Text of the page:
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Retiring Jefferson Excessive trainer watched three a long time of change in his Portland college, neighborhood

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Within the early ’90s, a number of years after Lennie Edwards first began instructing video manufacturing at Jefferson Excessive Faculty, he started to understand: It felt like he was working at two colleges.

Jefferson had, for the reason that ’70s, run a performing arts magnet program with courses in dance, theatre and music — and which aimed to draw extra college students from outdoors the native neighborhood and fight de facto segregation there. The magnet program was one “college,” Edwards mentioned.

After which there was the remainder of Jefferson, with college students from the encompassing neighborhood.

Edwards discovered himself within the center. As an African American trainer in a largely Black highschool, dwelling close by in one among Portland’s traditionally Black communities, he taught a video manufacturing class that was as soon as a part of the magnet program.

A beloved trainer who had excessive expectations for his college students, Edwards retired this June, ending a 33-year tenure. At Jefferson, current protests have reinvigorated long-standing calls to rename the varsity, and a petition with greater than 1,300 signatures desires to call it for Edwards.

He’s lived for nearly as lengthy in Humboldt, a neighborhood within the traditionally Black district of Albina that has, over the previous few a long time, gone from majority Black to majority white.

“My time at Jefferson Excessive Faculty has been one of many absolute highlights of my life,” Edwards mentioned.

The magnet performing arts program housed a weekly 30-minute tv program on the varsity’s closed-circuit system.

There have been completely different units of expectations between these college students, Edwards mentioned. College students within the magnet program, which now not exists, needed to comply with maintain good grades to proceed learning within the performing arts courses, whereas different college students didn’t have such a requirement.

“I kind of perceive philosophically what the concept was,” Edwards mentioned, “however I believe that it had unintended penalties.”

Jefferson is one among Portland’s few public excessive colleges the place Black college students make up the biggest racial group — barely. Round 33% of Jefferson college students are Black, based on 2018-19 enrollment knowledge, whereas about 30% are white. Throughout the district, this 12 months’s knowledge reveals that fewer than one out of 10 college students within the district is Black, whereas the vast majority of college students are white.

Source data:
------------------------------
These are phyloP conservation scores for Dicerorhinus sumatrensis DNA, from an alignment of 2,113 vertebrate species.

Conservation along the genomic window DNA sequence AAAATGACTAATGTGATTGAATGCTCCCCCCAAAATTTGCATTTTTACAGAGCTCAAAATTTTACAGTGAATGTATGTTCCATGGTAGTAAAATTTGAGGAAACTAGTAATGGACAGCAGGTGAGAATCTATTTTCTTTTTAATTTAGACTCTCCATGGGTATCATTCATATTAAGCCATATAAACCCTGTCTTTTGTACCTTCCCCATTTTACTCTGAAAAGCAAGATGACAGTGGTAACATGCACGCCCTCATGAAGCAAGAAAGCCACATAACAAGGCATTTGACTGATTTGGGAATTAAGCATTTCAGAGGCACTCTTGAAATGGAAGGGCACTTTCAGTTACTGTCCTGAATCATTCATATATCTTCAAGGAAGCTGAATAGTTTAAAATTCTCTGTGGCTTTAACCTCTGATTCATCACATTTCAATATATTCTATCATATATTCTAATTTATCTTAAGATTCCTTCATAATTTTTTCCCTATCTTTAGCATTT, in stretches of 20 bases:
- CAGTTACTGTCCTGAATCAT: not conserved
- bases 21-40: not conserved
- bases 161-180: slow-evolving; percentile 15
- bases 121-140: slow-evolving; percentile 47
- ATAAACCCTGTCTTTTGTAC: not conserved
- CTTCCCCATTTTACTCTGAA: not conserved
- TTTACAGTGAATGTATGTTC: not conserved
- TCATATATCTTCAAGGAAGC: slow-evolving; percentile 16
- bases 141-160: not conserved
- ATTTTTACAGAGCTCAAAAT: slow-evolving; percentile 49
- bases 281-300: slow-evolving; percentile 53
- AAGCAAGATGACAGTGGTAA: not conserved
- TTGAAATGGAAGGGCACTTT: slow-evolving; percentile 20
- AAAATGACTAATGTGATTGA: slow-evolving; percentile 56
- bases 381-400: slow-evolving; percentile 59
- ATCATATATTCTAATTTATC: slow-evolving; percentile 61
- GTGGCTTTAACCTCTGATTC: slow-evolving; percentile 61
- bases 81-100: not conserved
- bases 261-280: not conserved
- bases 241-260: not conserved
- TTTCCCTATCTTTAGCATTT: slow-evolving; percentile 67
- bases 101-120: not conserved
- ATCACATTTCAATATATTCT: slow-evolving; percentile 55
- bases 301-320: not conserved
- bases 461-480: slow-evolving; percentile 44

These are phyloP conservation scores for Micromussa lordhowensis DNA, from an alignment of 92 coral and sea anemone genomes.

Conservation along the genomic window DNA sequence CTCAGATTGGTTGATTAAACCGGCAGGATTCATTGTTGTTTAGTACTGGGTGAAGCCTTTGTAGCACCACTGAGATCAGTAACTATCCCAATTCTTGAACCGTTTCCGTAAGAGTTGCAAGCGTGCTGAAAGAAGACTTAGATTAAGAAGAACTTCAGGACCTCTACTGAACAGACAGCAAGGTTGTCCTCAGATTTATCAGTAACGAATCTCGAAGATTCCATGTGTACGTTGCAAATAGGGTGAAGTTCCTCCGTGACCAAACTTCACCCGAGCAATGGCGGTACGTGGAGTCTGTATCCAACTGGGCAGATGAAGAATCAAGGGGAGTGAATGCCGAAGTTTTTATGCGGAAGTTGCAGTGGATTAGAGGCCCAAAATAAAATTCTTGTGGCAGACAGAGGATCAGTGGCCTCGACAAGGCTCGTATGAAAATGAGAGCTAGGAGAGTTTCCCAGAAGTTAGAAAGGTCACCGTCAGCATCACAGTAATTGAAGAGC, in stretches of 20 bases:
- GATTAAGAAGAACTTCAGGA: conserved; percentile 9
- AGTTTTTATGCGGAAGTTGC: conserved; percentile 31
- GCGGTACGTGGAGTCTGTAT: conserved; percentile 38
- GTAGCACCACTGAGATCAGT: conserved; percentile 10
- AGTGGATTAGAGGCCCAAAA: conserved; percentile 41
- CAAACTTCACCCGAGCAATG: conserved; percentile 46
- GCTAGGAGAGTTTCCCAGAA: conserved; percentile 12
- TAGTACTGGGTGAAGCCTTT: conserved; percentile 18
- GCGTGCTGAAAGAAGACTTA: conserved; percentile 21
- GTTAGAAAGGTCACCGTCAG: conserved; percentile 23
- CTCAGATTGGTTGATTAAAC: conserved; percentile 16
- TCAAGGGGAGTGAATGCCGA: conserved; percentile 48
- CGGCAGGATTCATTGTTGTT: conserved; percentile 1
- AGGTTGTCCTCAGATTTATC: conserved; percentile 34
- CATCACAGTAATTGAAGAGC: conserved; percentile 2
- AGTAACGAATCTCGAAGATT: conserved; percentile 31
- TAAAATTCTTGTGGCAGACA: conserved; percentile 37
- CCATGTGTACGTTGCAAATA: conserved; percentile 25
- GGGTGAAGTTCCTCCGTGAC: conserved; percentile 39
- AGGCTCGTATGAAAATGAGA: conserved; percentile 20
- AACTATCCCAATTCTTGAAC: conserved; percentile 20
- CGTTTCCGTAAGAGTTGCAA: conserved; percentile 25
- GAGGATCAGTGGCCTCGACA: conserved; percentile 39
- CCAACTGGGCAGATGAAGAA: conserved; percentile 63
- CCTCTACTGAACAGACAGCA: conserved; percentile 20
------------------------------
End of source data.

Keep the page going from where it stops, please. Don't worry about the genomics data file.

Edwards mentioned he felt an added sense of accountability to be a mannequin for his Black college students. He’d roam the halls waiting for stray college students to ship again to class.

Edwards launched generations of scholars to tv manufacturing, and he took it critically.

“I all the time confused that you just’re not simply children taking part in round, pretending to make tv,” he mentioned. “You’re making tv, and there are specific requirements that one should adhere to.”

Edwards proudly names a handful of his college students: One was an government at Paramount, one other joined the Administrators Guild of America, and a number of other others produce movies of their very own and have gained awards.

Former college students mentioned Edwards had excessive expectations. Ime Etuk, who graduated from Jefferson in 1993, remembers how Edwards would ask his college students to return to campus at 6 a.m. to arrange the set for Friday broadcasts.

If college students couldn’t make it to campus — their mother and father couldn’t drive them, or they couldn’t catch buses that early within the morning — Edwards would drive to their properties to select them up, Etuk mentioned.

“He was going to do no matter it took on that day,” mentioned Etuk, now a movie director who based the Portland video manufacturing firm Giggle Cry Love Leisure. “There have been no excuses.”

Etuk remembers Edwards for a way he’d “speak to,” slightly than “speak at,” his college students.

“He would name us on our B.S.,” Etuk mentioned. “Once you’re in highschool, you’re not used to that from an grownup.”

Andy Kulak, a language arts trainer at Jefferson, works within the classroom throughout from Edwards and has identified him for 20 years. Each time Kulak spends time with Edwards, contained in the classroom or in any other case, he learns one thing new.

“As a trainer, I deeply respect that,” mentioned Kulak, who added {that a} good friend had described Edwards as somebody who “brings you into the information collectively” and “by no means makes you’re feeling small.”

From TV to instructing

Earlier than Edwards started instructing at 33 years previous, he labored in tv manufacturing. Within the early ’80s, after Edwards had graduated from the College of California, San Diego, he traveled to Portland on the behest of a good friend who had advised him a few potential internship at his office for minorities in tv.

Edwards didn’t, and nonetheless doesn’t, like to observe tv. (“I make tv. I don’t watch it,” he mentioned.) However what intrigued him concerning the medium was its place among the many strongest and influential sectors of the financial system.